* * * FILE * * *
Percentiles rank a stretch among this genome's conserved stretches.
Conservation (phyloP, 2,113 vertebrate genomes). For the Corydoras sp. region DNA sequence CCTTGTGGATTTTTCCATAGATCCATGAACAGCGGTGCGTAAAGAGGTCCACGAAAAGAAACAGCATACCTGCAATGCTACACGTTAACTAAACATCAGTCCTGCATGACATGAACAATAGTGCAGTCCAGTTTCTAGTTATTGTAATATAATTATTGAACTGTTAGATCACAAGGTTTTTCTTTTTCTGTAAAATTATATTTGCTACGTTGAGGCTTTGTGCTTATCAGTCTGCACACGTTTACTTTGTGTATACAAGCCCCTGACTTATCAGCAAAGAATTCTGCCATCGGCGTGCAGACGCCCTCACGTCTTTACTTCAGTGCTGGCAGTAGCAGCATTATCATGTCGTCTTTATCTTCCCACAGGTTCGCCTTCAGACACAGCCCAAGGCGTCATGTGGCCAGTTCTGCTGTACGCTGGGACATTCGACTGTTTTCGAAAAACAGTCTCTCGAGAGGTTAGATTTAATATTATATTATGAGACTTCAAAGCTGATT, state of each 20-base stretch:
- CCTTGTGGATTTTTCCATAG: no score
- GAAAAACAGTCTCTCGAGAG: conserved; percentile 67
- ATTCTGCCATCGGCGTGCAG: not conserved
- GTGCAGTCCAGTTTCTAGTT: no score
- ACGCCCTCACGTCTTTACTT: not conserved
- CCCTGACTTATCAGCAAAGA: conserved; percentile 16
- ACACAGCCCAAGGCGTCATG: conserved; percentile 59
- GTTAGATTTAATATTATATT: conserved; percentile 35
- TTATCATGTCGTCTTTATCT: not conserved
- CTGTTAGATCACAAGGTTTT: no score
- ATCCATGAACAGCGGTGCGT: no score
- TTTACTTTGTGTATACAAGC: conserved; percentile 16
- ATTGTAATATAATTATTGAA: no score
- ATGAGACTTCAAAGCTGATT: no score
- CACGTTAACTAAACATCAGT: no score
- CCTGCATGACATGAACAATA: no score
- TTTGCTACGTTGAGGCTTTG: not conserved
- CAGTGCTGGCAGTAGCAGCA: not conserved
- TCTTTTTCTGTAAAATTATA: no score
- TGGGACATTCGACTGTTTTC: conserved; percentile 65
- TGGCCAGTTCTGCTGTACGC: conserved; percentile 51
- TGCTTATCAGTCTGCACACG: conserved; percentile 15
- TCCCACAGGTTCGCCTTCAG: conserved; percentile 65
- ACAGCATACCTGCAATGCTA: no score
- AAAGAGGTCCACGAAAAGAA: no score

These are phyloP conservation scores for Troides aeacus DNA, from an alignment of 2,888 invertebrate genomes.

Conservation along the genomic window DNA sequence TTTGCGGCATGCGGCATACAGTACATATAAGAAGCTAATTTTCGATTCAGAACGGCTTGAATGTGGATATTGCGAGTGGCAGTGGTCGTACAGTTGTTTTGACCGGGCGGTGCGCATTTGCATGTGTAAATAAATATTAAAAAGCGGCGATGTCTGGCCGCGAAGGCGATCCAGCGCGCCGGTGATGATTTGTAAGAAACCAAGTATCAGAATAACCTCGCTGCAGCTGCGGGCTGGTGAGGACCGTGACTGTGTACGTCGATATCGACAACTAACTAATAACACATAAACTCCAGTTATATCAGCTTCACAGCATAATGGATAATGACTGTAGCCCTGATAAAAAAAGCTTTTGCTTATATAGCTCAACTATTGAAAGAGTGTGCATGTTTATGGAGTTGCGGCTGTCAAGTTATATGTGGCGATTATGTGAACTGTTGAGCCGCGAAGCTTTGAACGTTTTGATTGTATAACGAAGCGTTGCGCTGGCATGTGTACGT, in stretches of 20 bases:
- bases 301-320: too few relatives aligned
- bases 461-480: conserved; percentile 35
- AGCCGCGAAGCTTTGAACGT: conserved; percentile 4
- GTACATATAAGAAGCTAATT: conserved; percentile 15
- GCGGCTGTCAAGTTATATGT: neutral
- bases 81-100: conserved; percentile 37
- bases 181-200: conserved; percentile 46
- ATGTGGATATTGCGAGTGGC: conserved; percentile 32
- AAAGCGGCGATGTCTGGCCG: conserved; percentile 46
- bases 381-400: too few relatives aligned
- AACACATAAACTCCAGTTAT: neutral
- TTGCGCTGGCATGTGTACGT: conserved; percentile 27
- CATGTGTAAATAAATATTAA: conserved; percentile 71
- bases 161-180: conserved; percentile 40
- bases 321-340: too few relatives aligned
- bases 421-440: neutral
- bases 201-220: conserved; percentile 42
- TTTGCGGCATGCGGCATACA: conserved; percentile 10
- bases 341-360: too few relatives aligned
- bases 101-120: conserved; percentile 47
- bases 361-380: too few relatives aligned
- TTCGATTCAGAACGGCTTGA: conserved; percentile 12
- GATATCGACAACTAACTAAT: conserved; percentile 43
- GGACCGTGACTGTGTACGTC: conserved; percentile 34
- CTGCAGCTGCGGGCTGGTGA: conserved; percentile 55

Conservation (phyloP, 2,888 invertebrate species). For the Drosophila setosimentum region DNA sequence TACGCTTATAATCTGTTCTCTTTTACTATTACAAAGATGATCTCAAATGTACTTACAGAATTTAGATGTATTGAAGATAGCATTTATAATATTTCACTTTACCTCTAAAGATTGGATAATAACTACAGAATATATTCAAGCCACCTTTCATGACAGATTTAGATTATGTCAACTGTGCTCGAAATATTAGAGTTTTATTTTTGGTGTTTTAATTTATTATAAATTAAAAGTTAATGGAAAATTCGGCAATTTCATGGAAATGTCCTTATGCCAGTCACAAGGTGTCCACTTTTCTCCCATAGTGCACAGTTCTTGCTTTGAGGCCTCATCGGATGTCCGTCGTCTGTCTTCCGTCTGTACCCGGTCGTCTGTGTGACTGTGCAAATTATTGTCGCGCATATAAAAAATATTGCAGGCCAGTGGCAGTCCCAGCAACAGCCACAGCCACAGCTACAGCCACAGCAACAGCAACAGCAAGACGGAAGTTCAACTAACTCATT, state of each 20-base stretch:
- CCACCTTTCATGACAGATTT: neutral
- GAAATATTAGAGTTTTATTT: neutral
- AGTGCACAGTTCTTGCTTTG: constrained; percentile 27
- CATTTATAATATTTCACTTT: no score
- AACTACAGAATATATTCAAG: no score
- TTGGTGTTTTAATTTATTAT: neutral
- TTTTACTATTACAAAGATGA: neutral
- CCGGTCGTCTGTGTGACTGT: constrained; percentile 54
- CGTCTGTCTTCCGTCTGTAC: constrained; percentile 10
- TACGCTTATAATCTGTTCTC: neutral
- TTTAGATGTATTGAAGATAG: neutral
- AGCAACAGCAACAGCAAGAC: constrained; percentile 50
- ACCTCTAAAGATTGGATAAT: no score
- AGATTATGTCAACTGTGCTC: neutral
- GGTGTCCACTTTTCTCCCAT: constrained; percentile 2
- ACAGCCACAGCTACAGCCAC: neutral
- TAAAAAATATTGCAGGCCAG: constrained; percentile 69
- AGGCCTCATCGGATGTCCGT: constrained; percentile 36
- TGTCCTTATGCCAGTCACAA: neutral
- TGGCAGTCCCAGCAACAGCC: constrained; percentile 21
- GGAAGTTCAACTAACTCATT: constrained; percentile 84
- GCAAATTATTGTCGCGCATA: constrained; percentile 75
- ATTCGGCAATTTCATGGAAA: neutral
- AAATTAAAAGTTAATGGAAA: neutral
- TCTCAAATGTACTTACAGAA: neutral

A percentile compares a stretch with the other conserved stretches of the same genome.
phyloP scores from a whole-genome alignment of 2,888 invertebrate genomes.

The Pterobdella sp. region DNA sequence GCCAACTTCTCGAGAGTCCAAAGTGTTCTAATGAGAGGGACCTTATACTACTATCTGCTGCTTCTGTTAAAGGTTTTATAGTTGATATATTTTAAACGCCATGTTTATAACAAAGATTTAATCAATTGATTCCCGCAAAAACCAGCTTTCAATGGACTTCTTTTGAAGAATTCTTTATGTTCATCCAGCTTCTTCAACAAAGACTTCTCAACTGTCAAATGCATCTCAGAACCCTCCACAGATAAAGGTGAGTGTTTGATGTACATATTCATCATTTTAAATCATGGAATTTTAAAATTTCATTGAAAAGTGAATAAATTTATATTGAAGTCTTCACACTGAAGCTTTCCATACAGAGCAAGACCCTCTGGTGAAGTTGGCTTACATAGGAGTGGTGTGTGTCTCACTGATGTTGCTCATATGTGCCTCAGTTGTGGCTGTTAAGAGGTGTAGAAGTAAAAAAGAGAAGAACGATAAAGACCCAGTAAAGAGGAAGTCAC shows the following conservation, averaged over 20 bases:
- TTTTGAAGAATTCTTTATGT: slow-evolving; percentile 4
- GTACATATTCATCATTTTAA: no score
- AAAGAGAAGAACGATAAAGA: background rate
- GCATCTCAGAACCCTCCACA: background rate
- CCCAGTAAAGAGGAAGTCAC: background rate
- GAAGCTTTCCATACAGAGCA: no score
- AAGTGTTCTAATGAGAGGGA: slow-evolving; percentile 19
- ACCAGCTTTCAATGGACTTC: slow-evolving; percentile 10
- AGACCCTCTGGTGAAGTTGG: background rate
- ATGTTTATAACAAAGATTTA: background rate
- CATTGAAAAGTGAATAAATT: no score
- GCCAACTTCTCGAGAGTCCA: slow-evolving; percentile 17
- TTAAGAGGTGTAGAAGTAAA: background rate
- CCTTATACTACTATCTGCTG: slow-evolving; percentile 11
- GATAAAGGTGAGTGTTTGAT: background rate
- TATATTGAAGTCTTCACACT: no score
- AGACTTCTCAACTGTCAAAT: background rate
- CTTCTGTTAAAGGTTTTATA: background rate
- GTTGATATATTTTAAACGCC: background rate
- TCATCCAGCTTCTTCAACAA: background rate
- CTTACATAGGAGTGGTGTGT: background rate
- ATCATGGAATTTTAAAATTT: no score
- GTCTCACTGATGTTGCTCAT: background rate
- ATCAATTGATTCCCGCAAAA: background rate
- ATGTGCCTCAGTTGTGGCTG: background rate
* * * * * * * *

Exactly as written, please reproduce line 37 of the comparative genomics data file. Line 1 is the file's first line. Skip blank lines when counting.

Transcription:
- ATGTGGATATTGCGAGTGGC: conserved; percentile 32